(2) This text, entitled “Des Espace Autres,” and published by the French journal Architecture /Mouvement/ Continuité in October, 1984, was the basis of a lecture given by Michel Foucault in March 1967. Although not reviewed for publication by the author and thus not part of the official corpus of his work, the manuscript was released into the public domain for an exhibition in Berlin shortly before Michel Foucault’s death. This text was accessed online at [ Accessed 25 June 2009]
(3) Sophia, Ace. Foucault’s Heterotopia: The “Other” Spaces Between What is Real and Utopian. 13th February, 2008. 20th April 2009.



Linda Shevlin has curated, facilitated and managed both large and small-scale visual arts projects including the 53rd Venice Biennale where she was project manager for the representative artists Gareth Kennedy & Sarah Browne and is Tulca Festival curator for 2018.

In 2017 she was the invited curator for the Hennessy Art Fund, purchasing new works for the IMMA collection and also curated the visual art programme for Bealtaine Festival 2017/2018 where she developed projects, commissions, residencies & exhibitions. with numerous Irish artists including Vivienne Dick, Kathy Prendergast, Kevin Gaffney, Pauline Cummins and Frances Mezzetti.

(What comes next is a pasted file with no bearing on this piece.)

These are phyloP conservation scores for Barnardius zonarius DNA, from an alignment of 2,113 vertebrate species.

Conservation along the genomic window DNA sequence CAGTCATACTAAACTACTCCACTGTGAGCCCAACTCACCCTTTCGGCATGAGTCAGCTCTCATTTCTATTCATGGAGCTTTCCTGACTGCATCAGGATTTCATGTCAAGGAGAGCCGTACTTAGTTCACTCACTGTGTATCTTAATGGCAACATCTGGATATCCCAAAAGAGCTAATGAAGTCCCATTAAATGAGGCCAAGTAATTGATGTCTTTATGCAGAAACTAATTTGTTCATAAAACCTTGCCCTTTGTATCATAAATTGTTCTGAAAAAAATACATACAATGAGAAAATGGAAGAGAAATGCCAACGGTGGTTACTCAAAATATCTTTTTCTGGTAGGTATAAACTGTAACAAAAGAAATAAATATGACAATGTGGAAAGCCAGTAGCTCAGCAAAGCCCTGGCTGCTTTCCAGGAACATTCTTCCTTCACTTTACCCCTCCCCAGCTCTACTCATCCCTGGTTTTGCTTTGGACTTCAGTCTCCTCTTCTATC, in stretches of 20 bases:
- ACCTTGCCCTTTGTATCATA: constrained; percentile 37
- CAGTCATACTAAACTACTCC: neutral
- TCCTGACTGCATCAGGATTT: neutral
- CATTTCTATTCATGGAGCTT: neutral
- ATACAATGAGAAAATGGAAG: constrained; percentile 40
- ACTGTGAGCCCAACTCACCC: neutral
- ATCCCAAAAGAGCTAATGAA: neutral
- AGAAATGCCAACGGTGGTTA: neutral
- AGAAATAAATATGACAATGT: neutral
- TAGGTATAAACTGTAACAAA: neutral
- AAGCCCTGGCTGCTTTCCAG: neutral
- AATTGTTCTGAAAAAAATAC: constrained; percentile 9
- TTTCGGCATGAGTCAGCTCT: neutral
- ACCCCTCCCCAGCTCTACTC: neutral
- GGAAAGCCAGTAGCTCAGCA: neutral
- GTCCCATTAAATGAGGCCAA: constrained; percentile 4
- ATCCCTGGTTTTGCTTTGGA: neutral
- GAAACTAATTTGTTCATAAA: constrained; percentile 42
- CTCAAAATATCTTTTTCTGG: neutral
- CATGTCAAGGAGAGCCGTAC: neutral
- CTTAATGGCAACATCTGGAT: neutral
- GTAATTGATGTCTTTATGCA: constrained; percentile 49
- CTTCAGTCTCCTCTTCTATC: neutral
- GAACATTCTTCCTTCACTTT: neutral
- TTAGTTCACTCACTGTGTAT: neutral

In 2016 she curated Radical Actions at RMIT Galleries, Melbourne as part of Culture Ireland’s 2016 International Programme ‘I Am Ireland’. The exhibition featured works by Duncan Campbell, Jesse Jones, Kennedy Browne and Seamus Nolan.

Other recent independent curatorial projects include Americana: Future Rural featuring John Gerrard (IE), Brian Duggan (IE), Kim Shively (USA) and M12 Studio (USA) at The Dock, Leitrim and Amharc Fhine Gall X commissioning Ella de Búrca, Ruth Clinton and Niamh Morriarty.

She has been awarded the Arts Council of Ireland’s Visual Arts Curatorial Residency award for three consecutive years (2013 – 2016) and in that time has produced a series of events and exhibitions in County Roscommon including newly commissioned works by Maria McKinney (IE) and Sean Lynch (IE); public art projects by Sean Rafferty (AUS), Ruth E. Lyons (IE) and Deirdre O’Mahony (IE), exhibitions by Martin Parr (UK), Duncan Campbell (IE) & Eamon O’Kane (IE) and a symposium titled The Workers with contributions from Adam Sutherland of Grizedale Arts (UK) & M12 Collective (USA) among others.

Shevlin is currently curator in residence with Roscommon Arts Centre & Solstice Arts Centre.


Linda Shevlin
Tivanagh School
Co. Roscommon
+353 86 605 2571
+353  71 966 4606